The family on the wrong side of the tracks was  still looked down upon by the members of the family who had been given their business, as though it were somehow a moral failing that had caused the removal of the fruits of their labour. The members of the family who were given the business complained that the people on the other side of the tracks were getting “special rights” and “free money”, that it was “reverse discrimination”. These members did not appreciate that they had been given a gift by society at the expense of others. They refused to acknowledge the debt they owed to others for the high place they had been given in society.

The people on the other side of the tracks could not find a way to get back across. Despite what were being described as “special rights” they still found themselves going through the garbage to make a living. If any of the daughters of the family actually managed to struggle across the tracks to try to make a better life for themselves and a better society for all, too often they were chased back, or beaten, or raped and killed for their trouble. The member of society who stood behind the counter shook his head when he read of these incidents and said “act of a madman” “Those people on the other side of the tracks should be satisfied with their special rights” or “I work hard for what I’ve got; you don’t hear me bleating about inequality,” or “I’m sick of them pissing away my tax dollars.”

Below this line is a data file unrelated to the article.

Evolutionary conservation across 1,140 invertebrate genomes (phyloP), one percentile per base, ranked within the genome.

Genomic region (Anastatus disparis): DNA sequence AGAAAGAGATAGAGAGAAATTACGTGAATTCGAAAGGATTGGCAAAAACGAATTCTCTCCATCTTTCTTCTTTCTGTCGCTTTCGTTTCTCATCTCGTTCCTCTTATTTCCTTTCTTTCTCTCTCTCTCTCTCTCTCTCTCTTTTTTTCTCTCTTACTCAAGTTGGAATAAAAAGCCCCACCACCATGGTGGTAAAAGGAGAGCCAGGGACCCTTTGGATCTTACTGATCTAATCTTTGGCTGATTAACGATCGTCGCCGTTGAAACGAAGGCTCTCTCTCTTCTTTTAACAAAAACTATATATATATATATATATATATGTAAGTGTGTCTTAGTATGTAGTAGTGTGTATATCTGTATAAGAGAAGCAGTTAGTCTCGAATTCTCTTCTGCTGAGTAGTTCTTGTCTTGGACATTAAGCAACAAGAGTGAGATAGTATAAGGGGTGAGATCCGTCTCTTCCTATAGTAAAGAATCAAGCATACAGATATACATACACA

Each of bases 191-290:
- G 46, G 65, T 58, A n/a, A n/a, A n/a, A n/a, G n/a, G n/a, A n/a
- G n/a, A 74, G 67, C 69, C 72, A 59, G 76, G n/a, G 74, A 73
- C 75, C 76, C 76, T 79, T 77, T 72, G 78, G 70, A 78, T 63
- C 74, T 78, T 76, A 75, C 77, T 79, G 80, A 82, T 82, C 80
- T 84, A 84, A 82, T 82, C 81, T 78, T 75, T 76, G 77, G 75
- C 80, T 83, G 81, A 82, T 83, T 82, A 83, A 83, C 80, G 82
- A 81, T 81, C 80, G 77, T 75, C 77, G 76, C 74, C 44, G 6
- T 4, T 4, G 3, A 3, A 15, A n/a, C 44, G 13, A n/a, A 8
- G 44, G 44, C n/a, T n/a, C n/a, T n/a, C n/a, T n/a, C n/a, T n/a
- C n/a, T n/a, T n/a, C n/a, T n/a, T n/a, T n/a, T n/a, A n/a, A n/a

A paraphrase of an actual conversation
“Japanese man emigrates to Canada in 1920. Marries. Works hard. Saves money. Has a son. Buys a little store. Works hard. Saves money for son’s education. WW II starts. Government takes store and assets. Ships family to Internment camp. Auctions assets to White Guy for a pittance.

“White Guy gets married, has a kid, uses new found wealth to send son to university. Son becomes Doctor.

“Meanwhile, war ends, Japanese-Canadian family let out of internment with nothing. Work hard. Eventually son gets janitorial job at hospital.”

At this point in the story I say to my friend “this is why the Government is paying compensation to the descendants of war time internees.”

My friend says “I can see that …. but it’s not the same for the Indians!”

My friend’s grand parents had been given still-disputed land by the government when they came to Canada.